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Is Cloud Ransomware a Danger to Your IT Environment? Featured

Is Cloud Ransomware a Danger to Your IT Environment? black and white computer keyboard

Ransomware has been a major cybersecurity threat to traditional IT environments for years. Until recently, cloud resources were not frequently attacked by this particular kind of malicious software. In large part, this was due to the challenges of attacking a cloud infrastructure.

This apparent safety may be changing and organizations now need to guard their cloud environments from ransomware attacks. As more companies migrate workloads and sensitive data to the cloud, cybercriminals are increasingly seeing cloud resources as a viable target for ransomware. 

How Cloud Ransomware Works 

Criminals are primarily using three methods to perpetrate ransomware attacks on cloud services. Each method has a similar capacity for damage if executed successfully. 

  • Infecting file-sharing services and applications - Companies often use file-sharing services synced to a cloud service to facilitate data access for mobile employees. A ransomware attack will begin by encrypting data on a local machine that is then synced to the cloud. The infected file then spreads the malware throughout the cloud infrastructure affecting a large number of files. 
  • Phishing attacks - Cybercriminals use phishing techniques to trick users into divulging credentials for cloud-based email services like Microsoft 365. The victim’s emails are then encrypted and held for ransom. 
  • Targeting cloud vendors - In an attempt to maximize the value of a successful attack, ransomware gangs are directly targeting cloud vendors rather than their customers. Criminals try to compromise the credentials of a vendor’s employee so they can encrypt infrastructure that affects multiple clients. The hope is that some of the clients will pay the ransom to avoid the major disruptions caused by the attack.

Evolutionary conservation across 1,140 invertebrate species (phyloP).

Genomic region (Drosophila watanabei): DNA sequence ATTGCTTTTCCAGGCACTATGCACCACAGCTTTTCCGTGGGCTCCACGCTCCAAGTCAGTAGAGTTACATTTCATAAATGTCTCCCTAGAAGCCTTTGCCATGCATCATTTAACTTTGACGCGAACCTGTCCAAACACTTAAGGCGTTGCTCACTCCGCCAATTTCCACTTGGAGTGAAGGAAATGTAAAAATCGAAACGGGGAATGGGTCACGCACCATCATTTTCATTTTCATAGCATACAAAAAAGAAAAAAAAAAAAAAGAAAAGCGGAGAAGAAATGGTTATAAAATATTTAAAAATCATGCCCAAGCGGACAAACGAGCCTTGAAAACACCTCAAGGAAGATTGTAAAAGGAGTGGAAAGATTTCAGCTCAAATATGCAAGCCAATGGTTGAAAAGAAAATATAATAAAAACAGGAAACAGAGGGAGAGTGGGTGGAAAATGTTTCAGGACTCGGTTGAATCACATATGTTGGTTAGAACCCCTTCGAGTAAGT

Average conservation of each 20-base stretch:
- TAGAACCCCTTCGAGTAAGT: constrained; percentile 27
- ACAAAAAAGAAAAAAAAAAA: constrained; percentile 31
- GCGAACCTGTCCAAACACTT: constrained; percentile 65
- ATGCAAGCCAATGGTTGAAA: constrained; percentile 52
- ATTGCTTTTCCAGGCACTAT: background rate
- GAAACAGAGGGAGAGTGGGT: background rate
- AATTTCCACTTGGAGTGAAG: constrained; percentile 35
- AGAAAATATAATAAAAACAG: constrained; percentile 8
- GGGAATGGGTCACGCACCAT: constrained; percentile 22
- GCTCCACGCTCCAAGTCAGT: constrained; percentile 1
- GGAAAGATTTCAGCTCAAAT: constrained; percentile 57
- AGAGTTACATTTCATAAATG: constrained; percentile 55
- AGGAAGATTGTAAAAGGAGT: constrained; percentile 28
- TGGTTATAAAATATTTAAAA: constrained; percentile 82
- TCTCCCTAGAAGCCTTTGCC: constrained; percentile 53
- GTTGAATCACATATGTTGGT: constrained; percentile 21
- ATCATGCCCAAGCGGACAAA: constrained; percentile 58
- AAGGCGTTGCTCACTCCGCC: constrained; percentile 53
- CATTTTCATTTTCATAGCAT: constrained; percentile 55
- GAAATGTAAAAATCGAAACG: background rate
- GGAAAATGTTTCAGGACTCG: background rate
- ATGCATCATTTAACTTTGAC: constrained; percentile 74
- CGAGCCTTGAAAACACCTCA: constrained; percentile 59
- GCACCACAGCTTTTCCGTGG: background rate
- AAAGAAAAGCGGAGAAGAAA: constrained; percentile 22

Defenses Against Cloud Ransomware 

Some of the defenses against cloud ransomware are identical to the measures required to protect against traditional attacks. Others are tailored to the aspects of the cloud that make it vulnerable to ransomware.  

  • Employee education is one of the most important initiatives an organization can undertake to protect itself from ransomware. Users need to be trained to identify and not fall victim to phishing emails. They also need to understand the importance of using strong passwords and not sharing credentials to avoid misuse by malicious insiders.  
  • Keep all software and firmware updated. Attackers take advantage of known vulnerabilities when attempting a ransomware attack. Updates often contain fixes for vulnerabilities that offer greater protection for the cloud environment.  
  • Develop comprehensive backup and business continuity plans. A viable strategy is to back up systems using multiple techniques which may include making both cloud and local copies of your data. If one set is compromised, you can still recover your systems. 
  • Use blacklists to keep employees away from websites that are known to host malware or other malicious software. Consider installing anti-phishing tools that help identify advanced threats.  

The shared responsibility matrix for cloud security provides multiple targets for ransomware attacks. Criminals can attack a company’s data directly or by impacting the cloud provider’s infrastructure. Devote the necessary resources to train all employees and minimize the chances of a successful attack on your data resources. 



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 Robert Agar

I am a freelance writer who graduated from Pace University in New York with a Computer Science degree in 1992. Over the course of a long IT career I have worked for a number of large service providers in a variety of roles revolving around data storage and protection. I currently reside in northeastern Pennsylvania where I write from my home office.

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